Invasive Focus: Hypericum perforatum, common St. Johnswort. An erect, semiwoody, perennial, rhizomatous herb. The stems are often winged. The leaves are simple, sessile, opposite, and net-veined. The blade has pinnate major veins and numerous punctate dots that can be viewed when the blade is held up to the light. The base of the blade is obtuse and clasps the stem. The flowers are perfect and produced in clusters at the tips of the branches. The petals are bright yellow and often black dotted. The fruit is a capsule with many, small, brown to black cylindrical seeds. Plants grow in cultivated fields, pastures, waste areas, and often in the edges of forests.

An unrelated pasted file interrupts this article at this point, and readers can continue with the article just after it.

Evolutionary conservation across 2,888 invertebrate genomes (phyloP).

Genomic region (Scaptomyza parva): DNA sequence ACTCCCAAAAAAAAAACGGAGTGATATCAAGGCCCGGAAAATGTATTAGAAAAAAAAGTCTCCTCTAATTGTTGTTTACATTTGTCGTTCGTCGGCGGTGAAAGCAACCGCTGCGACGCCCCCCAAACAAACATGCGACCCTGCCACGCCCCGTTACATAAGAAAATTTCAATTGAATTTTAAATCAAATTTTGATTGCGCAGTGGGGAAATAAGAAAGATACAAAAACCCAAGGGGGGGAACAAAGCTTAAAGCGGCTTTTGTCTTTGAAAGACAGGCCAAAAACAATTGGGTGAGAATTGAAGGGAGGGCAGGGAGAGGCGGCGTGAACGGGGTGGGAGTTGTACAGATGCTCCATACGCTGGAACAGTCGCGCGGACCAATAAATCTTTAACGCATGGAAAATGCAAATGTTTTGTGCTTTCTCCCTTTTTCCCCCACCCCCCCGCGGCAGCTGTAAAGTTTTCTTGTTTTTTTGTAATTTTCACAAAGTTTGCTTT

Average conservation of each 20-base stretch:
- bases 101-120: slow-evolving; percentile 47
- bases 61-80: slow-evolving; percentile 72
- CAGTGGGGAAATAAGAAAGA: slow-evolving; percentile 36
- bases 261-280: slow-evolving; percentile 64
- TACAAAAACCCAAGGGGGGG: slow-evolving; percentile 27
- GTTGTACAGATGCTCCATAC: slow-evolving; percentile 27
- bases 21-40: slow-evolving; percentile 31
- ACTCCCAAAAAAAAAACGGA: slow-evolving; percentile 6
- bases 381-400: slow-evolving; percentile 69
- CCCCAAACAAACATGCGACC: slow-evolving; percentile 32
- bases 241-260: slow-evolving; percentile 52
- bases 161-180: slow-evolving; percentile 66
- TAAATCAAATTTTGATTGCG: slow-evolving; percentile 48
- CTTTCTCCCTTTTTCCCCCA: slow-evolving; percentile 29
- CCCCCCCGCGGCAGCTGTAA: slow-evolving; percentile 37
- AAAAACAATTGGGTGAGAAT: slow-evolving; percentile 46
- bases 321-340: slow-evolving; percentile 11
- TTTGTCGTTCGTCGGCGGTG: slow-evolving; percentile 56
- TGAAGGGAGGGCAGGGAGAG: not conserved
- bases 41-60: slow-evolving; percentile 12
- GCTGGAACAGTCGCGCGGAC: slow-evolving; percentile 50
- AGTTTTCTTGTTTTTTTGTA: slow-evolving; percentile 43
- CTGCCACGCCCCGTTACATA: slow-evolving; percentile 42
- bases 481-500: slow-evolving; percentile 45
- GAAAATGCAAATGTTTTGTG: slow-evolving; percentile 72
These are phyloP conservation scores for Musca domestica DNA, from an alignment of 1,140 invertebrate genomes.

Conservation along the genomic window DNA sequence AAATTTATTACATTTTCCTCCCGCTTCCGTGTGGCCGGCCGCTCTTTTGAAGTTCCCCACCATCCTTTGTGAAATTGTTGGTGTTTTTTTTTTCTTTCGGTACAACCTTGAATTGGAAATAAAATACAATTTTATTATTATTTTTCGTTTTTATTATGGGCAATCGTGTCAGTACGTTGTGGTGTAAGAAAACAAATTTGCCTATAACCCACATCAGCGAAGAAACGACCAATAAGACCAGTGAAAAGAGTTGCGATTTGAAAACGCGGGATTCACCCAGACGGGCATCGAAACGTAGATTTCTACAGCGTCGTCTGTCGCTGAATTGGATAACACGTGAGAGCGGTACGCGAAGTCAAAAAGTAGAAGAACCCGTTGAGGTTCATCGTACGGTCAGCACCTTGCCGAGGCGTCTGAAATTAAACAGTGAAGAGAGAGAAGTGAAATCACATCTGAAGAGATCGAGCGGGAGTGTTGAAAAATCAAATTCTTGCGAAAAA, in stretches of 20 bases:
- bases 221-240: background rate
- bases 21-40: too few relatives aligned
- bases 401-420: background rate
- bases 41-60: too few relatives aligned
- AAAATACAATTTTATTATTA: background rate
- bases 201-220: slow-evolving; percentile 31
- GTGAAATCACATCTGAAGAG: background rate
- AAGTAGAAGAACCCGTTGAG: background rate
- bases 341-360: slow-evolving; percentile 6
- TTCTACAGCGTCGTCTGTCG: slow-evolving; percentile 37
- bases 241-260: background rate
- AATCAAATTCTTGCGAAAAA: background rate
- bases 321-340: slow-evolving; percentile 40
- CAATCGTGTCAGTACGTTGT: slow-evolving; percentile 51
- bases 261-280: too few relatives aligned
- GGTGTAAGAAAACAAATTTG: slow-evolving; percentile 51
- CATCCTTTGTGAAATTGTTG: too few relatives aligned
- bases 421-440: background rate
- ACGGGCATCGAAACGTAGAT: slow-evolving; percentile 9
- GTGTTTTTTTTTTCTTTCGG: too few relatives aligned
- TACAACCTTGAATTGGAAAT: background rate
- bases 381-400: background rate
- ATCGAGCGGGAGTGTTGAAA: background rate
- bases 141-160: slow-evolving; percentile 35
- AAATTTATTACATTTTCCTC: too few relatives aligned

The rhizomatous perennial habit of this species makes it a difficult weed to eradicate and allows it to compete with and replace natives. The plant is usually avoided by grazing animals, which gives it a competitive edge in pasture competition. Plants contain compounds that when ingested by light-colored animals cause the skin to be photosensitive and produce severe sunburn conditions. The leaf feeding beetle (Chrysolina quadrigemina (Suffr.) has been used to control this weed along the Pacific Coast.